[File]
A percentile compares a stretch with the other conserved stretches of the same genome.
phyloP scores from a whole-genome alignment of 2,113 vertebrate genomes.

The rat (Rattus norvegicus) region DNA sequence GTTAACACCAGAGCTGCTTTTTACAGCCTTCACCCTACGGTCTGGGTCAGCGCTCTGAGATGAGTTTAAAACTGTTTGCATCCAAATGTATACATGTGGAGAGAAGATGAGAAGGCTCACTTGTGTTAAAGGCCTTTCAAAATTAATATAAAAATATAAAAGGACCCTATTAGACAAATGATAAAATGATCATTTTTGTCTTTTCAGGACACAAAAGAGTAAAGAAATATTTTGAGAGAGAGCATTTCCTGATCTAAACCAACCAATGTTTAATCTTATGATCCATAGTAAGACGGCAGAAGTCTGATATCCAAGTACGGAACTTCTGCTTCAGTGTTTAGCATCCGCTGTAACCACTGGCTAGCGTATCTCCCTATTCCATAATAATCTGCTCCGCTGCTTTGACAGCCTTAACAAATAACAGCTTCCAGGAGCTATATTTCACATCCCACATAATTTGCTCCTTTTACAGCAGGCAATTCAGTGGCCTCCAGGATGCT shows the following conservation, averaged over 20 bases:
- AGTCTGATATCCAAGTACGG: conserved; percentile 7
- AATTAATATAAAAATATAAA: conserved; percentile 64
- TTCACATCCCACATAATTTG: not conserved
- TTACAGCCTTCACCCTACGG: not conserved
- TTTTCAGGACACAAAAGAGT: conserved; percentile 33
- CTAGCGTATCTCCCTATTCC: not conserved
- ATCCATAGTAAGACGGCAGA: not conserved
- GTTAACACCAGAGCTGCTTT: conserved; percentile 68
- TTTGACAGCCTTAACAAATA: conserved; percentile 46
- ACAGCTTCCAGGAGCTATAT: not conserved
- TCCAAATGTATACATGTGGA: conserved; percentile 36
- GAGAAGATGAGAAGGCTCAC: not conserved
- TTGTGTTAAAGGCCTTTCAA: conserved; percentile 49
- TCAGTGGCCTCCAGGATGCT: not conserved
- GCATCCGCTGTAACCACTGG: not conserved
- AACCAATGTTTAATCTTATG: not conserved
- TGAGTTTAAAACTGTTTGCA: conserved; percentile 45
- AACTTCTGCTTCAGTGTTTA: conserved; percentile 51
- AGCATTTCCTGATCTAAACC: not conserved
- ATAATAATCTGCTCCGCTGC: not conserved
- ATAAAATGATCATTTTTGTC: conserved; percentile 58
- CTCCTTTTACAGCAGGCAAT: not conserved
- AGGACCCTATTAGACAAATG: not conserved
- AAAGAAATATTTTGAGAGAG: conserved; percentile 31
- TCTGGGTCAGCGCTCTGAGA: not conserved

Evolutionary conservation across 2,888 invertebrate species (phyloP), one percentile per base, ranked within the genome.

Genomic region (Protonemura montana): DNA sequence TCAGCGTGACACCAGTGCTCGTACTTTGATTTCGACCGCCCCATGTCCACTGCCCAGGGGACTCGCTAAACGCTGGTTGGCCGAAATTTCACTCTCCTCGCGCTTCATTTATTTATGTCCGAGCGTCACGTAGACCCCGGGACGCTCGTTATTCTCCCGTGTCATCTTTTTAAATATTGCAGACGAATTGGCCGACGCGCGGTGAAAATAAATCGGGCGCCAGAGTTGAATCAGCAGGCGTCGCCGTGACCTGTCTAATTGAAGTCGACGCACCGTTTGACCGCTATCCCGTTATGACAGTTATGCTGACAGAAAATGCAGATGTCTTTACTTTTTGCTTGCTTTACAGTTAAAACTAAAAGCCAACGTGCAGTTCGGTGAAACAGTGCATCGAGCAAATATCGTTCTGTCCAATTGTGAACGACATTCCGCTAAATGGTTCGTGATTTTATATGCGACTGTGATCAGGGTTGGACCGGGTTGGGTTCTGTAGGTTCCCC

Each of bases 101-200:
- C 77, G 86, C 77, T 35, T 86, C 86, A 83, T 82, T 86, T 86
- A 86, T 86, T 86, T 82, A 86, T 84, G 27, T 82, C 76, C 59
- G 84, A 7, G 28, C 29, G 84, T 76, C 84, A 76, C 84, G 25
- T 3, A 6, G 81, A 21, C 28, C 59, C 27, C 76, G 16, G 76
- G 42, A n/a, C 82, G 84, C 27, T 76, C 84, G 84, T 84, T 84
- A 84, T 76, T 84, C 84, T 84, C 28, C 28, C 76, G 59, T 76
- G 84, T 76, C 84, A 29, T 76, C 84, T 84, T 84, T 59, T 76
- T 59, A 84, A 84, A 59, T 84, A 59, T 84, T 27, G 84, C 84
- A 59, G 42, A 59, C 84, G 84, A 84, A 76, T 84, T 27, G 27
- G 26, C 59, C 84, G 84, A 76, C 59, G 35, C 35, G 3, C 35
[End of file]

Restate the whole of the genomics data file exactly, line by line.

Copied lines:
A percentile compares a stretch with the other conserved stretches of the same genome.
phyloP scores from a whole-genome alignment of 2,113 vertebrate genomes.

The rat (Rattus norvegicus) region DNA sequence GTTAACACCAGAGCTGCTTTTTACAGCCTTCACCCTACGGTCTGGGTCAGCGCTCTGAGATGAGTTTAAAACTGTTTGCATCCAAATGTATACATGTGGAGAGAAGATGAGAAGGCTCACTTGTGTTAAAGGCCTTTCAAAATTAATATAAAAATATAAAAGGACCCTATTAGACAAATGATAAAATGATCATTTTTGTCTTTTCAGGACACAAAAGAGTAAAGAAATATTTTGAGAGAGAGCATTTCCTGATCTAAACCAACCAATGTTTAATCTTATGATCCATAGTAAGACGGCAGAAGTCTGATATCCAAGTACGGAACTTCTGCTTCAGTGTTTAGCATCCGCTGTAACCACTGGCTAGCGTATCTCCCTATTCCATAATAATCTGCTCCGCTGCTTTGACAGCCTTAACAAATAACAGCTTCCAGGAGCTATATTTCACATCCCACATAATTTGCTCCTTTTACAGCAGGCAATTCAGTGGCCTCCAGGATGCT shows the following conservation, averaged over 20 bases:
- AGTCTGATATCCAAGTACGG: conserved; percentile 7
- AATTAATATAAAAATATAAA: conserved; percentile 64
- TTCACATCCCACATAATTTG: not conserved
- TTACAGCCTTCACCCTACGG: not conserved
- TTTTCAGGACACAAAAGAGT: conserved; percentile 33
- CTAGCGTATCTCCCTATTCC: not conserved
- ATCCATAGTAAGACGGCAGA: not conserved
- GTTAACACCAGAGCTGCTTT: conserved; percentile 68
- TTTGACAGCCTTAACAAATA: conserved; percentile 46
- ACAGCTTCCAGGAGCTATAT: not conserved
- TCCAAATGTATACATGTGGA: conserved; percentile 36
- GAGAAGATGAGAAGGCTCAC: not conserved
- TTGTGTTAAAGGCCTTTCAA: conserved; percentile 49
- TCAGTGGCCTCCAGGATGCT: not conserved
- GCATCCGCTGTAACCACTGG: not conserved
- AACCAATGTTTAATCTTATG: not conserved
- TGAGTTTAAAACTGTTTGCA: conserved; percentile 45
- AACTTCTGCTTCAGTGTTTA: conserved; percentile 51
- AGCATTTCCTGATCTAAACC: not conserved
- ATAATAATCTGCTCCGCTGC: not conserved
- ATAAAATGATCATTTTTGTC: conserved; percentile 58
- CTCCTTTTACAGCAGGCAAT: not conserved
- AGGACCCTATTAGACAAATG: not conserved
- AAAGAAATATTTTGAGAGAG: conserved; percentile 31
- TCTGGGTCAGCGCTCTGAGA: not conserved

Evolutionary conservation across 2,888 invertebrate species (phyloP), one percentile per base, ranked within the genome.

Genomic region (Protonemura montana): DNA sequence TCAGCGTGACACCAGTGCTCGTACTTTGATTTCGACCGCCCCATGTCCACTGCCCAGGGGACTCGCTAAACGCTGGTTGGCCGAAATTTCACTCTCCTCGCGCTTCATTTATTTATGTCCGAGCGTCACGTAGACCCCGGGACGCTCGTTATTCTCCCGTGTCATCTTTTTAAATATTGCAGACGAATTGGCCGACGCGCGGTGAAAATAAATCGGGCGCCAGAGTTGAATCAGCAGGCGTCGCCGTGACCTGTCTAATTGAAGTCGACGCACCGTTTGACCGCTATCCCGTTATGACAGTTATGCTGACAGAAAATGCAGATGTCTTTACTTTTTGCTTGCTTTACAGTTAAAACTAAAAGCCAACGTGCAGTTCGGTGAAACAGTGCATCGAGCAAATATCGTTCTGTCCAATTGTGAACGACATTCCGCTAAATGGTTCGTGATTTTATATGCGACTGTGATCAGGGTTGGACCGGGTTGGGTTCTGTAGGTTCCCC

Each of bases 101-200:
- C 77, G 86, C 77, T 35, T 86, C 86, A 83, T 82, T 86, T 86
- A 86, T 86, T 86, T 82, A 86, T 84, G 27, T 82, C 76, C 59
- G 84, A 7, G 28, C 29, G 84, T 76, C 84, A 76, C 84, G 25
- T 3, A 6, G 81, A 21, C 28, C 59, C 27, C 76, G 16, G 76
- G 42, A n/a, C 82, G 84, C 27, T 76, C 84, G 84, T 84, T 84
- A 84, T 76, T 84, C 84, T 84, C 28, C 28, C 76, G 59, T 76
- G 84, T 76, C 84, A 29, T 76, C 84, T 84, T 84, T 59, T 76
- T 59, A 84, A 84, A 59, T 84, A 59, T 84, T 27, G 84, C 84
- A 59, G 42, A 59, C 84, G 84, A 84, A 76, T 84, T 27, G 27
- G 26, C 59, C 84, G 84, A 76, C 59, G 35, C 35, G 3, C 35